It's kind of adorable, in an irrepressible Beaver Cleaver kind of way, that Steve can believe in the possibility of Democrats actually taking advantage of these opportunities and produce good messaging.

It's August 11th. Are those ads in the can yet? Are they ready to hit the air after Labor Day? Has the White House been reaching out to its friends on the left to contribute to fund the air time? Have people been working all summer to ensure that, come the fall, there will be people who want to volunteer to help carry the message and work the phones and go to the doors?

Sadly, I'm convinced that the GOP felt completely safe in handing the Democrats gold-plated campaign themes on a silver platter, because the Democrats can't message their way out of a paper bag, and have spent the last year kicking their base in the teeth. The GOP doesn't need to do anything to win, because the Democrats are making sure they lose.

Posted by: biggerbox on August 11, 2010 at 10:57 AM | PERMALINK

The Democratic Party stands with teachers, cops, firefighters and the middle class.

The Republican Party stands with CEOs, investment bankers and wealthy heirs.

That's the kind of class war we need.

Posted by: Rasputin22 on August 11, 2010 at 11:04 AM | PERMALINK

The R's opposition was due to the way the bill was paid for; from the Dems, they said they were closing tax loopholes; Th Reps., Cham. of Comm., etc. were saying it would cost thousands of manufacturing jobs - something about taking advantage of foriegn tax credits ??

Anyway - anyone have a decent CLEAR explanation as to what the real arguments here are - ie, REps vs Dem view of how to pay for it ? My congressman whined about having to miss a town meeting because of that meany head Pelosi calling them to session; avoiding of course the fact that senate repubs. were the root cause ...

Posted by: bigtuna on August 11, 2010 at 11:08 AM | PERMALINK

john sherman beat me to it, but christie notwithstanding, there was bi-partisan agreement among governors that this was a good bill...

repeating myself from yesterday, unlike republican congresscritters, republican governors actally have to govern...

Posted by: dj spellchecka on August 11, 2010 at 11:08 AM | PERMALINK

If they don't, they're missing an opportunity.

I've lost count. Would this make 99 or 100 missed opportunities to stick it to Republicans since January?

Posted by: thorin-1 on August 11, 2010 at 11:43 AM | PERMALINK

THe "we like teachers, but don't like their unions" is a common theme. However, if, like on a lot of issues, one were to actually look at the facts, we might find that folks in O-world have done a hell of a lot to make unions more accountable, and are trying to get real reform - ie, better results for kids. IF repubicans were interested in real work, things might turn out even better. It is very hard to measure as of yet, since the payoff is years away, but is it better to have all this union bashing, special interest name calling, or have some democrats willing to go to unions, and say," ok, pay raises - fine; but - how about some performance standards?" ie., you know, govern.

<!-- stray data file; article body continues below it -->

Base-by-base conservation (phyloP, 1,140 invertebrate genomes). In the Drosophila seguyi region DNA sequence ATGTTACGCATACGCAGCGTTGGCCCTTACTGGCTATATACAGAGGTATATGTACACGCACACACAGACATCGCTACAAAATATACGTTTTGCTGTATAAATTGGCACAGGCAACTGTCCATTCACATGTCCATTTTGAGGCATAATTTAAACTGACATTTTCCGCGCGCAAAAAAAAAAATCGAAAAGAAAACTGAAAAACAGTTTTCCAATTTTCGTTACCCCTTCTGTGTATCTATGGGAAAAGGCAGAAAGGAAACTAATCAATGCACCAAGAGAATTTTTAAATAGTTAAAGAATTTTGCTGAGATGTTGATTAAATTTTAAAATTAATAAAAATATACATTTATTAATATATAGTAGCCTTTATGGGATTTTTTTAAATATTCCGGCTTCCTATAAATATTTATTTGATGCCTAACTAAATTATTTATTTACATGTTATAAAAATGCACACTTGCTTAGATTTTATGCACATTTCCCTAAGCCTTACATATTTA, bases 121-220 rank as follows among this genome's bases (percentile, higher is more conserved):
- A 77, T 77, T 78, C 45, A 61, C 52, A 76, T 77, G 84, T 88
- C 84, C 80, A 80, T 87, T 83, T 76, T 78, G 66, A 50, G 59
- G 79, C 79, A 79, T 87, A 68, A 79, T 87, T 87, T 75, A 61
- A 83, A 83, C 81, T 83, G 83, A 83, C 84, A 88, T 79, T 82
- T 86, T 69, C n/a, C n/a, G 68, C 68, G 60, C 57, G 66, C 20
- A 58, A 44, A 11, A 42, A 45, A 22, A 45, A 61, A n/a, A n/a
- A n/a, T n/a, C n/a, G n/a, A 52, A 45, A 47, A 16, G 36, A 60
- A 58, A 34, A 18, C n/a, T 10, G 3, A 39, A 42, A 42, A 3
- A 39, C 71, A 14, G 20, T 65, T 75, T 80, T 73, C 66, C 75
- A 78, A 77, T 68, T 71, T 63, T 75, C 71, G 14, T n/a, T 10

Posted by: bigtuna on August 11, 2010 at 11:52 AM | PERMALINK

I heard a local wingnut pundit describe the bill as a "bailout for government employees."

Posted by: Daryl P Cobranchi on August 11, 2010 at 2:14 PM | PERMALINK

I heard a local wingnut pundit describe the bill as a "bailout for government employees."
Posted by: Daryl P Cobranchi on August 11, 2010 at 2:14 PM

Naturally. Because, when you say "government employee", the image that term evokes is of a useless bureaucrat, a paper pusher who spends more time surfing the net for porn than doing anything worthwhile. If you live "where the devil says goodnight" (like in my area of mostly rural south-west Virginia), you have no sympathy for those, because you have never met any of them. If, OTOH, you start talking about firefighters and police and teachers... Why, it's my aunt and my cousin that you're talking about.

Posted by: exlibra on August 11, 2010 at 2:41 PM | PERMALINK

"Anyway - anyone have a decent CLEAR explanation as to what the real arguments here are..."

It's pretty simple.....If a Republican says it....IT'S NOT TRUE.

Just remember the last....ohh, about 40 years or so, but especially the last 10...

Posted by: marty on August 11, 2010 at 7:17 PM | PERMALINK




 

 

Read Jonathan Rowe remembrance and articles
Email Newsletter icon, E-mail Newsletter icon, Email List icon, E-mail List icon Sign up for Free News & Updates

Advertise in WM



buy from Amazon and
support the Monthly